In a systematic review and meta-analysis reported in The Lancet, Claire L. Vale, PhD, and colleagues found that immediate adjuvant radiotherapy did not improve event-free survival vs early salvage radiotherapy in men with intermediate-risk or high-risk localized or locally advanced prostate cancer undergoing radical prostatectomy.
The study used a prospective framework for adaptive meta-analysis that permitted a start of the review process while eligible trials comparing adjuvant vs salvage radiotherapy were ongoing, through collaboration with trialists. The primary outcome measure was event-free survival, defined as the time from random assignment until first evidence of either biochemical progression (prostate-specific antigen [PSA] ≥ 0.4 ng/mL and rising after completion of any postoperative radiotherapy), clinical or radiologic progression, initiation of a nontrial treatment, death from prostate cancer, or a PSA level ≥ 2.0 ng/mL at any time after random assignment.
“This collaborative and prospectively designed systematic review and meta-analysis suggests that adjuvant radiotherapy does not improve event-free survival in men with localized or locally advanced prostate cancer. Until data on long-term outcomes are available, early salvage treatment would seem the preferable treatment policy, as it offers the opportunity to spare many men radiotherapy and its associated side effects.”— Claire L. Vale, PhD, and colleagues
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Three eligible trials were identified—GETUG AFU-17, RAVES, and RADICALS-RT—with updated event-free survival results for 2,153 patients recruited between November 2007 and December 2016. Median follow-up ranged from 60 to 78 months, with a maximum follow-up of 132 months.
Overall, 1,075 patients were randomly assigned to receive adjuvant radiotherapy and 1,078 to a strategy of early salvage radiotherapy; among those in the salvage radiotherapy group, 421 (39.1%) had initiated treatment at the time of analysis. Overall, 77.6% of patients had a Gleason score of 7. Across the trials, early salvage radiotherapy was triggered at PSA levels of 0.2 ng/mL, 0.2 ng/mL and rising, and 0.1 ng/mL or three consecutive increases still below 0.1 ng/mL.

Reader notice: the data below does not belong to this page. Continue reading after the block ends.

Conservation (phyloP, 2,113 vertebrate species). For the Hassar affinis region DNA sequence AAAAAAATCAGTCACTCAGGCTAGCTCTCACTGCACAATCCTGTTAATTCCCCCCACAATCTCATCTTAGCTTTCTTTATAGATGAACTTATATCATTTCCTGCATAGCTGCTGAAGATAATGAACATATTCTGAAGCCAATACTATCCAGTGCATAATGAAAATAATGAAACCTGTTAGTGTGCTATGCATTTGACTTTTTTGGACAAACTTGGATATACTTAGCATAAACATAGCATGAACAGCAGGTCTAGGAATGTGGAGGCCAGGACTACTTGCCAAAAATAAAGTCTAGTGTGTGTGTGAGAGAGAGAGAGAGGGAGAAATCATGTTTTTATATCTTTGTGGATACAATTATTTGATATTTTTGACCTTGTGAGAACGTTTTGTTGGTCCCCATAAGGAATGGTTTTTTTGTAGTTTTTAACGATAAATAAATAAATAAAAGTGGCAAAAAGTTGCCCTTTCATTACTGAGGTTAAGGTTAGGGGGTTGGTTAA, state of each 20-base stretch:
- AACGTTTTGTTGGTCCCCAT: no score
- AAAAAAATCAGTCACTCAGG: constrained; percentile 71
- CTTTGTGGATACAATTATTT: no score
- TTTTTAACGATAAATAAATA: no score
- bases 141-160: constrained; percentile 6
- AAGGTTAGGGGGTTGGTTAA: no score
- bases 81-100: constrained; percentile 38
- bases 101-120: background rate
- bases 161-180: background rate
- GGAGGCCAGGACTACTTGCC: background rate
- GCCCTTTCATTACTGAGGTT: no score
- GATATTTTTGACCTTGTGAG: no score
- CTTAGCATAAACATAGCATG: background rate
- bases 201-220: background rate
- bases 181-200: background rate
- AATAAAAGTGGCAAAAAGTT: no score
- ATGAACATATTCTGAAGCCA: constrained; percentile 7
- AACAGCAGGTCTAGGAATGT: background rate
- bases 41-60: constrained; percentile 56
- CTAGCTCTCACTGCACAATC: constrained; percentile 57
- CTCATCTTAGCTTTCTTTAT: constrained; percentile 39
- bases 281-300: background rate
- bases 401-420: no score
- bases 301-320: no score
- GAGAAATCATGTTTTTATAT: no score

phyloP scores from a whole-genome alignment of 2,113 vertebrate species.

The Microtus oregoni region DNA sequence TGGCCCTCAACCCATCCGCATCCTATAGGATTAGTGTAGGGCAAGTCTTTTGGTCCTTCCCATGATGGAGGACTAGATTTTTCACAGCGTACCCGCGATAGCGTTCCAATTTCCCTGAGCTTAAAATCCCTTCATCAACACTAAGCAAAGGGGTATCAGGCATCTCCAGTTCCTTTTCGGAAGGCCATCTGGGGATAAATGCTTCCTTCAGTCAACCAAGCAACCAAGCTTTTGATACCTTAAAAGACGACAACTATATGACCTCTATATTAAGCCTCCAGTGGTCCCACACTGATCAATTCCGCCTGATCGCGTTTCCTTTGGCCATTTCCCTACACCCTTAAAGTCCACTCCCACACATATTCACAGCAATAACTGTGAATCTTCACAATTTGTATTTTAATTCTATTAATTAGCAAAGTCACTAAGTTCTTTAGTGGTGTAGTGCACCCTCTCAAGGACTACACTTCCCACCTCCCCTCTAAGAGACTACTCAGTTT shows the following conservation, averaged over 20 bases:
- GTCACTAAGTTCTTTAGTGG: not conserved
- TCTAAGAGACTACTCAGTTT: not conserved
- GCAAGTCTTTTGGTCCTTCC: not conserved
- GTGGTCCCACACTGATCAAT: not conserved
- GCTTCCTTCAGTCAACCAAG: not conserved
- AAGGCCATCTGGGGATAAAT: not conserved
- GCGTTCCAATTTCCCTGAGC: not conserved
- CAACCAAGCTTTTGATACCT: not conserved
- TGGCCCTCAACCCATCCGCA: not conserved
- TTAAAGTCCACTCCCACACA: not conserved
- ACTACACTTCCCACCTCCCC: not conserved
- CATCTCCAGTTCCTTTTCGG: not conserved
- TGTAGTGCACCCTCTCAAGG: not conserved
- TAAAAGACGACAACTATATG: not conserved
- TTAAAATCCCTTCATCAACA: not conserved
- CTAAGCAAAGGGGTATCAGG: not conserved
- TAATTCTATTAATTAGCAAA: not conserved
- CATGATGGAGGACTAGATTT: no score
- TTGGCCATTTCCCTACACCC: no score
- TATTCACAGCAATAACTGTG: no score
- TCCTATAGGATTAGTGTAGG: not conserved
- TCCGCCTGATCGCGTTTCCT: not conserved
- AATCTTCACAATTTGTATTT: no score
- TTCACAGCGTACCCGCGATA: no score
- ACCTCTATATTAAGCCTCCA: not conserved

The 5-year rate of event-free survival was 89% in the adjuvant radiotherapy group vs 88% in the salvage radiotherapy group (hazard ratio [HR] = 0.95, 95% confidence interval [CI] = 0.75–1.21; P = .70).
Results were consistent across trials (heterogeneity P = .18, I² = 42%). Hazard ratios for adjuvant vs salvage radiotherapy were 1.10 (95% CI = 0.81–1.49) in the RADICALS-RT trial, 0.57 (95% CI = 0.30–1.08) in the GETUG AFU-17 trial, and 0.87 (95% CI = 0.51–1.48) in the RAVES trial.
Most event-free survival events were biochemical progression. At 5 years, the proportion of patients free of biochemical progression was 88% in RADICALS-RT, 94% in GETUG-AFU 17, and 87% in RAVES.
The investigators concluded, “This collaborative and prospectively designed systematic review and meta-analysis suggests that adjuvant radiotherapy does not improve event-free survival in men with localized or locally advanced prostate cancer. Until data on long-term outcomes are available, early salvage treatment would seem the preferable treatment policy, as it offers the opportunity to spare many men radiotherapy and its associated side effects.”
Dr. Vale, of MRC Clinical Trials Unit, University College Hospital, London, is the corresponding author for The Lancet article.
Disclosure: The study was funded by the UK Medical Research Council. For full disclosures of the study authors, visit thelancet.com.